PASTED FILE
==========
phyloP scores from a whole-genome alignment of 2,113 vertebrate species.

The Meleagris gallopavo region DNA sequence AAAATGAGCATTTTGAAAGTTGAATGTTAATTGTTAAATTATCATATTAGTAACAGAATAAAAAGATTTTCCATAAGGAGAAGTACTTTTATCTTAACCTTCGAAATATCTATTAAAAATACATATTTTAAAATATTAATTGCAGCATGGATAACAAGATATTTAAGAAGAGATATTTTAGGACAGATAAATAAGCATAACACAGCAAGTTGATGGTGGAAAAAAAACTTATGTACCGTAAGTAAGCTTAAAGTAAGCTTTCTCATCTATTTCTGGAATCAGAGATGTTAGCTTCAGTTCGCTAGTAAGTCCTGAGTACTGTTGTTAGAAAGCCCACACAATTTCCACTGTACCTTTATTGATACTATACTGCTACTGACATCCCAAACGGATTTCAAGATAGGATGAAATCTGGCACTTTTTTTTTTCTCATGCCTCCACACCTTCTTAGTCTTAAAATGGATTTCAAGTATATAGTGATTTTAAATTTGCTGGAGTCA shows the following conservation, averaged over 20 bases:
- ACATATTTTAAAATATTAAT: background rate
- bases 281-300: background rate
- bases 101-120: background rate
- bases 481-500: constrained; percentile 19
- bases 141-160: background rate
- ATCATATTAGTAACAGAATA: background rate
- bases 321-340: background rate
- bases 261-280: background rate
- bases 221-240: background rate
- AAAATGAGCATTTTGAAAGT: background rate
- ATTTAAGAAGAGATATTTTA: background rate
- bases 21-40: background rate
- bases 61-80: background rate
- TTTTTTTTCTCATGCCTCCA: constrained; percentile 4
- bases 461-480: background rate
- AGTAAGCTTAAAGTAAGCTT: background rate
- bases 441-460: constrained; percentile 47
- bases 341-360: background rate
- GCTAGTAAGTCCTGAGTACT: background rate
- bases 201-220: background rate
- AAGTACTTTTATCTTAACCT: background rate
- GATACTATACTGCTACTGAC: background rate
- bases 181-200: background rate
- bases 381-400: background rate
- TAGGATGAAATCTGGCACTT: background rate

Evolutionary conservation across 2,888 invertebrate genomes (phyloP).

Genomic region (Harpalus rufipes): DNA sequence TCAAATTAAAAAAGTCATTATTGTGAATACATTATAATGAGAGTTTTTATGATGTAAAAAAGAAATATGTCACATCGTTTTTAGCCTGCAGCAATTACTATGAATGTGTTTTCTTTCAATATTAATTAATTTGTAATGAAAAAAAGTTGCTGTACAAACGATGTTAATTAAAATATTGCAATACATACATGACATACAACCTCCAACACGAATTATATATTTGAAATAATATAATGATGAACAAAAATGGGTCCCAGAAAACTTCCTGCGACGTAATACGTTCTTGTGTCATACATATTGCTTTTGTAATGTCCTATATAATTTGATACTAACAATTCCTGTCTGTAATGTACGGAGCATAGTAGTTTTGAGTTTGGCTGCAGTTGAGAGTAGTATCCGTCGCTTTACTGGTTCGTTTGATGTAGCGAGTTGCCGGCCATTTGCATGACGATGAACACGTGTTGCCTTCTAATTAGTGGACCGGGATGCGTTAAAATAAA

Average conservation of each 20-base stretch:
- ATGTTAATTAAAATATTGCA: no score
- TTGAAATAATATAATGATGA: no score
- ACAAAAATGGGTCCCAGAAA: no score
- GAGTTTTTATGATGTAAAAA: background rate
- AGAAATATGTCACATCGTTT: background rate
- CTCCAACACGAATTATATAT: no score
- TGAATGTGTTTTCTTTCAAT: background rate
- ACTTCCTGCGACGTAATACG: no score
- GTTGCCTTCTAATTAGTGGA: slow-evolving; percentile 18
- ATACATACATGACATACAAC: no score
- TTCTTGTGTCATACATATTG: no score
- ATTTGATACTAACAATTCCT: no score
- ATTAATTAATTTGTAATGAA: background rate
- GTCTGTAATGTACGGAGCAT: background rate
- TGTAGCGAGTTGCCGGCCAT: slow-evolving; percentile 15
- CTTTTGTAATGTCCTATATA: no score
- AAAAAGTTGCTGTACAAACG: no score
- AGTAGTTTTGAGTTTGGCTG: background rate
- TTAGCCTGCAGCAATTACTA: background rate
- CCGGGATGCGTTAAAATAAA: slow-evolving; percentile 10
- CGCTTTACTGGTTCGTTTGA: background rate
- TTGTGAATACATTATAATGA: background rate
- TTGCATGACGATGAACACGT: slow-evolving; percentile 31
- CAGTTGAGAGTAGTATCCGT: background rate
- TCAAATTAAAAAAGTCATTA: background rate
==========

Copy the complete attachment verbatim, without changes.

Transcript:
phyloP scores from a whole-genome alignment of 2,113 vertebrate species.

The Meleagris gallopavo region DNA sequence AAAATGAGCATTTTGAAAGTTGAATGTTAATTGTTAAATTATCATATTAGTAACAGAATAAAAAGATTTTCCATAAGGAGAAGTACTTTTATCTTAACCTTCGAAATATCTATTAAAAATACATATTTTAAAATATTAATTGCAGCATGGATAACAAGATATTTAAGAAGAGATATTTTAGGACAGATAAATAAGCATAACACAGCAAGTTGATGGTGGAAAAAAAACTTATGTACCGTAAGTAAGCTTAAAGTAAGCTTTCTCATCTATTTCTGGAATCAGAGATGTTAGCTTCAGTTCGCTAGTAAGTCCTGAGTACTGTTGTTAGAAAGCCCACACAATTTCCACTGTACCTTTATTGATACTATACTGCTACTGACATCCCAAACGGATTTCAAGATAGGATGAAATCTGGCACTTTTTTTTTTCTCATGCCTCCACACCTTCTTAGTCTTAAAATGGATTTCAAGTATATAGTGATTTTAAATTTGCTGGAGTCA shows the following conservation, averaged over 20 bases:
- ACATATTTTAAAATATTAAT: background rate
- bases 281-300: background rate
- bases 101-120: background rate
- bases 481-500: constrained; percentile 19
- bases 141-160: background rate
- ATCATATTAGTAACAGAATA: background rate
- bases 321-340: background rate
- bases 261-280: background rate
- bases 221-240: background rate
- AAAATGAGCATTTTGAAAGT: background rate
- ATTTAAGAAGAGATATTTTA: background rate
- bases 21-40: background rate
- bases 61-80: background rate
- TTTTTTTTCTCATGCCTCCA: constrained; percentile 4
- bases 461-480: background rate
- AGTAAGCTTAAAGTAAGCTT: background rate
- bases 441-460: constrained; percentile 47
- bases 341-360: background rate
- GCTAGTAAGTCCTGAGTACT: background rate
- bases 201-220: background rate
- AAGTACTTTTATCTTAACCT: background rate
- GATACTATACTGCTACTGAC: background rate
- bases 181-200: background rate
- bases 381-400: background rate
- TAGGATGAAATCTGGCACTT: background rate

Evolutionary conservation across 2,888 invertebrate genomes (phyloP).

Genomic region (Harpalus rufipes): DNA sequence TCAAATTAAAAAAGTCATTATTGTGAATACATTATAATGAGAGTTTTTATGATGTAAAAAAGAAATATGTCACATCGTTTTTAGCCTGCAGCAATTACTATGAATGTGTTTTCTTTCAATATTAATTAATTTGTAATGAAAAAAAGTTGCTGTACAAACGATGTTAATTAAAATATTGCAATACATACATGACATACAACCTCCAACACGAATTATATATTTGAAATAATATAATGATGAACAAAAATGGGTCCCAGAAAACTTCCTGCGACGTAATACGTTCTTGTGTCATACATATTGCTTTTGTAATGTCCTATATAATTTGATACTAACAATTCCTGTCTGTAATGTACGGAGCATAGTAGTTTTGAGTTTGGCTGCAGTTGAGAGTAGTATCCGTCGCTTTACTGGTTCGTTTGATGTAGCGAGTTGCCGGCCATTTGCATGACGATGAACACGTGTTGCCTTCTAATTAGTGGACCGGGATGCGTTAAAATAAA

Average conservation of each 20-base stretch:
- ATGTTAATTAAAATATTGCA: no score
- TTGAAATAATATAATGATGA: no score
- ACAAAAATGGGTCCCAGAAA: no score
- GAGTTTTTATGATGTAAAAA: background rate
- AGAAATATGTCACATCGTTT: background rate
- CTCCAACACGAATTATATAT: no score
- TGAATGTGTTTTCTTTCAAT: background rate
- ACTTCCTGCGACGTAATACG: no score
- GTTGCCTTCTAATTAGTGGA: slow-evolving; percentile 18
- ATACATACATGACATACAAC: no score
- TTCTTGTGTCATACATATTG: no score
- ATTTGATACTAACAATTCCT: no score
- ATTAATTAATTTGTAATGAA: background rate
- GTCTGTAATGTACGGAGCAT: background rate
- TGTAGCGAGTTGCCGGCCAT: slow-evolving; percentile 15
- CTTTTGTAATGTCCTATATA: no score
- AAAAAGTTGCTGTACAAACG: no score
- AGTAGTTTTGAGTTTGGCTG: background rate
- TTAGCCTGCAGCAATTACTA: background rate
- CCGGGATGCGTTAAAATAAA: slow-evolving; percentile 10
- CGCTTTACTGGTTCGTTTGA: background rate
- TTGTGAATACATTATAATGA: background rate
- TTGCATGACGATGAACACGT: slow-evolving; percentile 31
- CAGTTGAGAGTAGTATCCGT: background rate
- TCAAATTAAAAAAGTCATTA: background rate